Late January is a weird, yet important time on the college basketball calendar.
It’s the time of the year where you kind of “are who you are” as a basketball team. If you have a major flaw, there is no changing it. If you have awful team chemistry or a bunch of guys that don’t like each other or a coach that doesn’t know what he’s doing, you can’t hide it. It’s also the time of the year where if you have minor issues, if you turn the ball over too much, or don’t box out, or play down to your competition there is still time to fix it before it’s too late.
I bring this up, because I can’t help but think that this might apply to the 2019-2020 Kentucky Wildcats more than anyone else in college hoops.
By any tangible measurement (win-loss record, ranking, SEC ranking etc.) Kentucky has had an excellent season so far. And there’s no reason to think they can’t or won’t keep it going into March or maybe even early April as well.
Still, for them to reach their full potential as a team, there is still one final step to take. That step is, not playing down to the competition. It’s seeing a bad team on the schedule and deciding from opening tip-off “we’re not only going to beat them, we’re going to destroy them” and then going out and doing it.
This Kentucky team certainly has the capability to do that, to become a truly elite team with a truly killer instinct by March. The question is, will it happen or not?
Now again, to abundantly clear no one is saying that Kentucky has been a “bad” team or disappointing. They could be in much worse shape (just ask Florida). This is still a team that while not perfect, has about as impressive a group of wins as anyone in college basketball. They have beaten the team that is currently leading the ACC (Louisville) and the Big Ten (Michigan State) with wins at Texas Tech and Arkansas as well, in two of the toughest road environments in college basketball.
To their credit this Kentucky group has shown a toughness that few teams in college basketball have to date. They seem to love going into their opponents place, shutting up a loud crowd and proving the doubters wrong. It’s fascinating to me that three of Kentucky’s four biggest wins were away from Rupp Arena (Michigan State, Arkansas and Texas Tech), and in all three of those games Kentucky was actually an underdog in Vegas. And they won each and every time.
Again, it shows that this team loves the bright lights and the big stage. They love silencing an otherwise loud crowd.
Unfortunately for this Kentucky team there are the other games, and that’s where the warts of this team continue to show again and again. Unfortunately, this team does take opponents lightly. They do come out, at least in some moments unfocused, and let bad teams stay in games with them that shouldn’t. Sometimes it results in weird losses (Evansville, South Carolina) and sometimes it results in sloppy wins (Utah Valley).
And even in late January, smack dab in the middle of SEC conference play it’s still going on, following that way-too-close-for-comfort win over Vanderbilt last night. And it needs to get cleaned up before it’s too late.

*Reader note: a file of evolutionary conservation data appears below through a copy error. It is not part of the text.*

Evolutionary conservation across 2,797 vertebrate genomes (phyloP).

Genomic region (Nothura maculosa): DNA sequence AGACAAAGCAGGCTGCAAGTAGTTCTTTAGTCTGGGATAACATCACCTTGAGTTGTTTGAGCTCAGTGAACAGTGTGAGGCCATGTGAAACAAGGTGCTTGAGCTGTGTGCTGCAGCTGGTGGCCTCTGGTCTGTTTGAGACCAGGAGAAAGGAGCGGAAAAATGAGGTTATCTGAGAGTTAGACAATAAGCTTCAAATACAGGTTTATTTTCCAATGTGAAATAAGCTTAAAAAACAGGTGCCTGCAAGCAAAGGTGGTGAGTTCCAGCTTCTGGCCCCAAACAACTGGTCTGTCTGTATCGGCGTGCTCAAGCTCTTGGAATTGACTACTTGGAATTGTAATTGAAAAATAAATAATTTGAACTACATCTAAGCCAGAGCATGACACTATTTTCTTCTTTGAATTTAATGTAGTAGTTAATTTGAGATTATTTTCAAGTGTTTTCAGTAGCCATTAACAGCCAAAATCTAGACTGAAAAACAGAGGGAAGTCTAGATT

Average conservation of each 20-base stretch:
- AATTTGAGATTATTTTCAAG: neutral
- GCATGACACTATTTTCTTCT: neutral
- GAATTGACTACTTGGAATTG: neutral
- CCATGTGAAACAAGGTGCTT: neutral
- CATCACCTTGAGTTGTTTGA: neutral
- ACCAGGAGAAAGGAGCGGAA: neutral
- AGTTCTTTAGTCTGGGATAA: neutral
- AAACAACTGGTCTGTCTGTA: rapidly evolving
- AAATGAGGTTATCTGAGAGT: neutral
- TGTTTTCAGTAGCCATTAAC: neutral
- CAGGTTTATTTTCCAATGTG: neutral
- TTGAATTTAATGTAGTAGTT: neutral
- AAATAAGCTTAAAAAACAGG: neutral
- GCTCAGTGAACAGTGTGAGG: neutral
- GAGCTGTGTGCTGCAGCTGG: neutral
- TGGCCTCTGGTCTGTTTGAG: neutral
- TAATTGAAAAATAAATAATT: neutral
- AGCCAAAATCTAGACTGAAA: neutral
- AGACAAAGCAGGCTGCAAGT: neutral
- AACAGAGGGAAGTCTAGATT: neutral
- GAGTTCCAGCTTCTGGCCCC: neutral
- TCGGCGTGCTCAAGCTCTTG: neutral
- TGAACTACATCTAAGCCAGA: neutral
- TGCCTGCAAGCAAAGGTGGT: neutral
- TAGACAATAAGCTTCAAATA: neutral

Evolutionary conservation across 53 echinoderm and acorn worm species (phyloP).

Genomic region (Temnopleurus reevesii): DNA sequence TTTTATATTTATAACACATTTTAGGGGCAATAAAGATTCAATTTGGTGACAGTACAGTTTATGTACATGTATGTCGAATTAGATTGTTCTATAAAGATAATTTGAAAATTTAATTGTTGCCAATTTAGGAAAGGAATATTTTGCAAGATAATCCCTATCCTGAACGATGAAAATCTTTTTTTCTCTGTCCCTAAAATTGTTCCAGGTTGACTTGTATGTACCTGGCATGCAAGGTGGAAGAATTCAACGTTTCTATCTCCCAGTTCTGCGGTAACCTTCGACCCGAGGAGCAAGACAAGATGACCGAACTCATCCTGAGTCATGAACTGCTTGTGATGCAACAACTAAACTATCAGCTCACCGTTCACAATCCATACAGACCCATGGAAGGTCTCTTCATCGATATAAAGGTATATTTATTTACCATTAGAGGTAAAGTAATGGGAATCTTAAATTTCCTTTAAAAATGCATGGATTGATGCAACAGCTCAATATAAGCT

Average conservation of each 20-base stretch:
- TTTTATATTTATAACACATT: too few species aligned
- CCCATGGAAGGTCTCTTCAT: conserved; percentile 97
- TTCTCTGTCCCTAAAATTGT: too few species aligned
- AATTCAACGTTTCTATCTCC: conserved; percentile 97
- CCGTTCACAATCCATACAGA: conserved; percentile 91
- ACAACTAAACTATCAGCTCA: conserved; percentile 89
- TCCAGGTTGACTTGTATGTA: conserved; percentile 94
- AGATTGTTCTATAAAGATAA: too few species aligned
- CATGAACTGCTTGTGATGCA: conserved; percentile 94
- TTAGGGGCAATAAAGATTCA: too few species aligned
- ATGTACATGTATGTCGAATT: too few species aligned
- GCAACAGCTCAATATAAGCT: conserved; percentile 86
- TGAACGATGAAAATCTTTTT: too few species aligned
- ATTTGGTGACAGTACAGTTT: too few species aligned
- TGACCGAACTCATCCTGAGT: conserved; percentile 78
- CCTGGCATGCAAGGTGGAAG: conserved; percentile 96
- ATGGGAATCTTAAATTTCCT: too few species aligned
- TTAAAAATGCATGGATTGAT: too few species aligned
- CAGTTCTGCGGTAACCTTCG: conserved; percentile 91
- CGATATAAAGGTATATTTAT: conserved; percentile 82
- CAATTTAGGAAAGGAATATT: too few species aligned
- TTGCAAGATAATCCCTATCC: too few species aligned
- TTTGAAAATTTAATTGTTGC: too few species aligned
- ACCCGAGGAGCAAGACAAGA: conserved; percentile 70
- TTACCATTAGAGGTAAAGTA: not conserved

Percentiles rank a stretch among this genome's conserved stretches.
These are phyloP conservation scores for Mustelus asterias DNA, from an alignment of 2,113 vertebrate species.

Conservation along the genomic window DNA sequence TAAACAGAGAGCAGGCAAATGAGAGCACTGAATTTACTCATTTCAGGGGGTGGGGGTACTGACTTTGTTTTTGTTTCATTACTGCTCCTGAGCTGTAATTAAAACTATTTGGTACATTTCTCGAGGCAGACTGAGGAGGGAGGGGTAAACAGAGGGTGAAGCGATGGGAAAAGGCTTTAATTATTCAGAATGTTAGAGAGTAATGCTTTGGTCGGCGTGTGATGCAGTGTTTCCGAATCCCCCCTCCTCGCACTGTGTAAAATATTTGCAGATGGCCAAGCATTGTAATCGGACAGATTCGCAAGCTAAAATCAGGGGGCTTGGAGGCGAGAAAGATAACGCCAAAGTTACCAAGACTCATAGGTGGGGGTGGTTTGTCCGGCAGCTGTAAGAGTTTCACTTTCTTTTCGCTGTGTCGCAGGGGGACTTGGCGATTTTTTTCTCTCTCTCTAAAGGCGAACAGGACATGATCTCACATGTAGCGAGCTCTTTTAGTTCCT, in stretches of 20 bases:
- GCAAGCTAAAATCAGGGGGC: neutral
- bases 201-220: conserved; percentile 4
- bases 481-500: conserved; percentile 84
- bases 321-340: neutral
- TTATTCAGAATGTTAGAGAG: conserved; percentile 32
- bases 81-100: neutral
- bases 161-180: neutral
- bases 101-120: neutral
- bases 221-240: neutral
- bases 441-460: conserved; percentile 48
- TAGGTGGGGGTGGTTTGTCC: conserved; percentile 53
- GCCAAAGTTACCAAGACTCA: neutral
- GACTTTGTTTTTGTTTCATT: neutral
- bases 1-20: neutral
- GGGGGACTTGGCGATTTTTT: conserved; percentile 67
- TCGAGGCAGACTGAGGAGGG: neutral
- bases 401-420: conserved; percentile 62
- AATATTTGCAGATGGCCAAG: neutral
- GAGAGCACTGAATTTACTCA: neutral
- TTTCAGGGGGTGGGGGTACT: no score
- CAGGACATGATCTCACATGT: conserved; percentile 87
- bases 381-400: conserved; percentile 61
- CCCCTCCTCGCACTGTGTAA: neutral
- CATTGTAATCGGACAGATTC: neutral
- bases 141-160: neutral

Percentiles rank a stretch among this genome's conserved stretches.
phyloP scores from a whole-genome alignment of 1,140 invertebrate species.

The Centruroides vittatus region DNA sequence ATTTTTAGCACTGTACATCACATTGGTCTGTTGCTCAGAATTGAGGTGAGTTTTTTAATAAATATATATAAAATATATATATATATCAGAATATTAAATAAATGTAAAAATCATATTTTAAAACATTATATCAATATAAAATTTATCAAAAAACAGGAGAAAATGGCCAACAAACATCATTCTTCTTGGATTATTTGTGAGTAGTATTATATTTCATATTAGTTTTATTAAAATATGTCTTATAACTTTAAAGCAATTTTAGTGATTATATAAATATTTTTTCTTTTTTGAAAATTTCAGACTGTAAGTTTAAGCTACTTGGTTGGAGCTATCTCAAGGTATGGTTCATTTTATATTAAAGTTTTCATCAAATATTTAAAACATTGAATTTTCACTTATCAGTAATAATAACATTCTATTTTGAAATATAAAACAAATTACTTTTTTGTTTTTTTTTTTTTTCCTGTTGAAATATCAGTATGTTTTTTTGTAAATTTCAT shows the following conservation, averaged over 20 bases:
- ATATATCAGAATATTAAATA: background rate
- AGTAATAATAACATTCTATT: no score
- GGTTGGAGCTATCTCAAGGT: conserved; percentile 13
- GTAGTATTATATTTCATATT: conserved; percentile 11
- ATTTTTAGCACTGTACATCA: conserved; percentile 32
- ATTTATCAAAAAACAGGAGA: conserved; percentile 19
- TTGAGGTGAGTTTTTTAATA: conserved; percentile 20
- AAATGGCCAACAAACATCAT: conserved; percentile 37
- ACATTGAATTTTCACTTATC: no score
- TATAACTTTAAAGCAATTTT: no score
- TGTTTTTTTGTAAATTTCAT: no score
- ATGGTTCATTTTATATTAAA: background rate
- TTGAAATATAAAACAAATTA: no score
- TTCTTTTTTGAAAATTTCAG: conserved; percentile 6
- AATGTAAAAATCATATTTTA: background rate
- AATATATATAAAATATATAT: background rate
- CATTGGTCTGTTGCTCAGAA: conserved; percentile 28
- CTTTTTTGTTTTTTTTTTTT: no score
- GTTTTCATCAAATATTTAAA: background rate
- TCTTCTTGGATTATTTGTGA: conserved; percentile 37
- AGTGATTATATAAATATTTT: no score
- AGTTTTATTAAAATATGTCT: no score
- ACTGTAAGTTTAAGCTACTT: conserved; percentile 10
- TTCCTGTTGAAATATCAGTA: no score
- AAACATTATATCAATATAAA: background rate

Look, like a lot of you I watch a ton of college hoops, and believe me when I say that Vanderbilt (with due respect) is probably the worst major conference program in the sport. Not only are they 8-12 following Wednesday night’s loss, but they are in the midst of a 25-game SEC losing streak, and prior to the Kentucky game, none of their recent losses were even particularly close. Prior to Wednesday, Vanderbilt’s last five losses all came by at least 15 points, with two of them by 20 or more. Then they went to Rupp Arena and looked like the Harlem Globetrotters for about 34 minutes, whipping the ball around the perimeter, hitting threes and driving in for easy layups.
Now it’s a credit to Kentucky that they were still able to rally and win going away, but at what point do these prolonged stretches of brain cramps stop? At what point do these guys look on the schedule, see a team that they should beat by 20 – then go out and you know, actually beat them by 20?
Understand, that’s not me being critical of Kentucky. That’s me asking them to take the next step, the final step, to being a team that pushes themselves over the top come March.
Yes, that’s me being nitpicky. But I’m only being nitpicky because I know how good this team can be.
And apparently I’m not the only one asking that same question, since John Calipari said something similar postgame.
When asked what he told the team in the locker room when they trailed by seven at half, his response was simple.
“Why did you think I didn’t go crazy in the first half and I didn’t in the locker room?” he said. “It’s your team. You want to lose, go ahead. I’m fine. It’s your team.”
In other words, what Calipari was saying was simply this: I’m the coach, but I can only do so much. If you want to reach your potential as a team it’s up to you guys.
And it is indeed.
It’s up to them whether they take their game up one final step, and handle their business every time they step on the floor. Or whether they only play hard from the opening when the lights are bright, the ESPN cameras are in town and a Top 25 opponent is on the other side.
And it could be the difference between a fluky early tournament loss and a Final Four run.
It could be the difference between a national title or not.
But it is in fact up to the players.
Up to them whether they want to take the final step or not.